Our findings show that adolescent light smokers exhibit brain activation in response to smoking cues and these areas of brain activation are similar to those observed in adult smokers. More specifically, the increased BOLD activations observed in the left anterior cingulate, bilateral middle occipital gyri and right hippocampus in the whole brain analysis of our light smokers have all been reported in adult and heavy teen smokers [7
]. Based on both animal and human studies, [27
] all of these regions are thought to play a significant role in nicotine addiction [29
Activation of the hippocampus is thought to be involved with drug reward, drug-related memories and conditioned responses [33
] whereas activation of the anterior cingulate gyrus is thought to be involved in compulsive drug use and poor inhibitory control [34
]. In our study, activation within this region was highly correlated with both number of cigarettes smoked per day and self-reported addiction on a 0-100% scale. Interestingly, there was no association between activation in the anterior cingulate and score on the mFTQ. This finding is consistent with prior findings by our team [35
] that the mFTQ may a less sensitive measure of early signs of addiction in adolescent light smokers than self-reported level of addiction. We also found a high correlation between craving and activation within the middle occipital gyri, again similar to studies in heavy smoking addicted adults. The middle occipital region is modulated by visual attention, and activation in response to smoking cues within this region has been correlated with both nicotine craving and addiction [6
A significant number of our participants reported histories of other substance use in addition to smoking cigarettes. Although alcohol and marijuana act on similar substrates within the mesocorticolimic regions of the brain as nicotine, neither self-reported alcohol nor marijuana use was associated with increased activation to smoking cues. However, it is possible that marijuana smoking may affect cigarette-cue responsivity in ways which are beyond the scope of this study. Further research needs to be undertaken to tease apart these effects.
In our a priori ROI analyses we found significant activation to smoking cues in several key areas within the mesocorticolimic system including the amygdala, anterior cingulate, hippocampus and the medial orbital frontal region. All of these regions have been associated with responses to drug-related stimuli in adults [6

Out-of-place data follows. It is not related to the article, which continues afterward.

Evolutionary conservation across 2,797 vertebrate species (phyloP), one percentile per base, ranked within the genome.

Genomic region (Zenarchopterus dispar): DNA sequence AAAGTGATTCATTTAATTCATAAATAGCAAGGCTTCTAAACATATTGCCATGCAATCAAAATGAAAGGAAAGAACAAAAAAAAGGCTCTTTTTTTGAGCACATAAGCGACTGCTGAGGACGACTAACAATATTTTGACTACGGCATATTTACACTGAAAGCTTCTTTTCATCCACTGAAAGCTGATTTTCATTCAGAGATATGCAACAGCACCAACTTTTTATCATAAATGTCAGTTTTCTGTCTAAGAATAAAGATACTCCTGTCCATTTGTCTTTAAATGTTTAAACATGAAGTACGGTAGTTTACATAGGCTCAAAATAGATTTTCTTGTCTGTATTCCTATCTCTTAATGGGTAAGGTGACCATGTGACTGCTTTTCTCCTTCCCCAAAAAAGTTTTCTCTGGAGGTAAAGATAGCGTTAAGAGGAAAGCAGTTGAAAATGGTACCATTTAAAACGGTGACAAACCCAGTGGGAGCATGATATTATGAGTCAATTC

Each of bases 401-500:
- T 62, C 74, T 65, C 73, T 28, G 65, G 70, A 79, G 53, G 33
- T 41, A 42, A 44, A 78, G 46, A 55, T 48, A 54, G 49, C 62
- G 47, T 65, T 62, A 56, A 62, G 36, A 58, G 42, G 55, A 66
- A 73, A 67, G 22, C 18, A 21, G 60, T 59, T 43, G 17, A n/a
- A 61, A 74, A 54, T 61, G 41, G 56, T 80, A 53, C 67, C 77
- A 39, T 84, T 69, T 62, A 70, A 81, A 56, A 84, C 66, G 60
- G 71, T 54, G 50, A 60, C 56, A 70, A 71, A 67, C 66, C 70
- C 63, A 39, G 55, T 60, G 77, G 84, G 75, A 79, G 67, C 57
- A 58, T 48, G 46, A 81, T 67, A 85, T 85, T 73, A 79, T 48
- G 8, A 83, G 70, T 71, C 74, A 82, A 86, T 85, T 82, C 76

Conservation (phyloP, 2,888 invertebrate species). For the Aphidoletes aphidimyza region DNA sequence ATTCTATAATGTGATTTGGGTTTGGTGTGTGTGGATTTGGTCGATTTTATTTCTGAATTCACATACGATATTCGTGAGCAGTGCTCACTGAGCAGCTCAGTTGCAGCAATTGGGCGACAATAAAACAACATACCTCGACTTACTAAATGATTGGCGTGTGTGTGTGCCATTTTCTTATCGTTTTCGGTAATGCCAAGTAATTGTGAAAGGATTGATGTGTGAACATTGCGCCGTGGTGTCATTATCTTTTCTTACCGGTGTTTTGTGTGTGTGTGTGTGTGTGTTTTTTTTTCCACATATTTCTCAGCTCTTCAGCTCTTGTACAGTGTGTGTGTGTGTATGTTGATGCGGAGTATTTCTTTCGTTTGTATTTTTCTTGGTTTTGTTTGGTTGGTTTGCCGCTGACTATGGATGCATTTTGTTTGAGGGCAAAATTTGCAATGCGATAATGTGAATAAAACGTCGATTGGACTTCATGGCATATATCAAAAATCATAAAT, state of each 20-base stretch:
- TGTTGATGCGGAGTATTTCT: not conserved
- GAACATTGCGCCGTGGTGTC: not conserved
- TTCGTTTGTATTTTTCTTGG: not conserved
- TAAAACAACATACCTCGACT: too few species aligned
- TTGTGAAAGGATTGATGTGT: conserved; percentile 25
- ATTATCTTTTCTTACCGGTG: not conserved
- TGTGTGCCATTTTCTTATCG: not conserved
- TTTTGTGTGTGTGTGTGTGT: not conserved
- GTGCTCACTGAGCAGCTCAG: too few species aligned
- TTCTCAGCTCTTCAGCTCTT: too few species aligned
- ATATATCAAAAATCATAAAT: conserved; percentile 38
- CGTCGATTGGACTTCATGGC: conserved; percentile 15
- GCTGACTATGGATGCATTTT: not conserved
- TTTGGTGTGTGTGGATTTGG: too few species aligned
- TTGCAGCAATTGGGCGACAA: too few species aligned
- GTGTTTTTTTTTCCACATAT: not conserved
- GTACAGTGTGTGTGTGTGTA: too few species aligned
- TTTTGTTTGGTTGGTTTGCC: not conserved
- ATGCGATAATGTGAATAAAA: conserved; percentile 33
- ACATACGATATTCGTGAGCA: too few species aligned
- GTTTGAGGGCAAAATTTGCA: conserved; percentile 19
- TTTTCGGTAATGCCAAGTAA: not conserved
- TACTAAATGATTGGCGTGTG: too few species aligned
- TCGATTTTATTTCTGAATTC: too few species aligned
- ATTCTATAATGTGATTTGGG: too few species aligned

] and are thought to play a role in reward-related learning [38
], impulse control, salience attribution [34
], and compulsive drug use [29
]. However, we did not find significant activity in some other areas reported in adult smoking studies (e.g., insula, fusiform, thalamus, and temporal regions). Perhaps we found no significant associations with these additional areas because these other areas become activated at a later “stage” of addiction and thus are not activated in light smokers. Clearly, more research needs to be done in this area, including the direct comparison of adolescent light smokers to adult light and heavy smokers.
Importantly, non-smokers did not show activation in response to smoking cues in any areas in the whole brain analyses or in the ROIs selected as part of the a priori analyses. In the between group analyses, whole brain and a priori ROI, the contrasts between smokers and non-smokers did not reach statistical significance. We suspect that this lack of significance may stem from an increased variability of neural responsivity to smoking cues within the non-smoking group which may be teased out with a small larger size. Another limitation to this study was the necessity of allowing the smokers to smoke during the day prior to the scan, which may have blunted their cue reactivity. However, we found no correlation between activation and time since last cigarette. In addition, using a similar fMRI paradigm, McClernon et al. [6
] found that abstinence did not result in larger responses to smoking cues.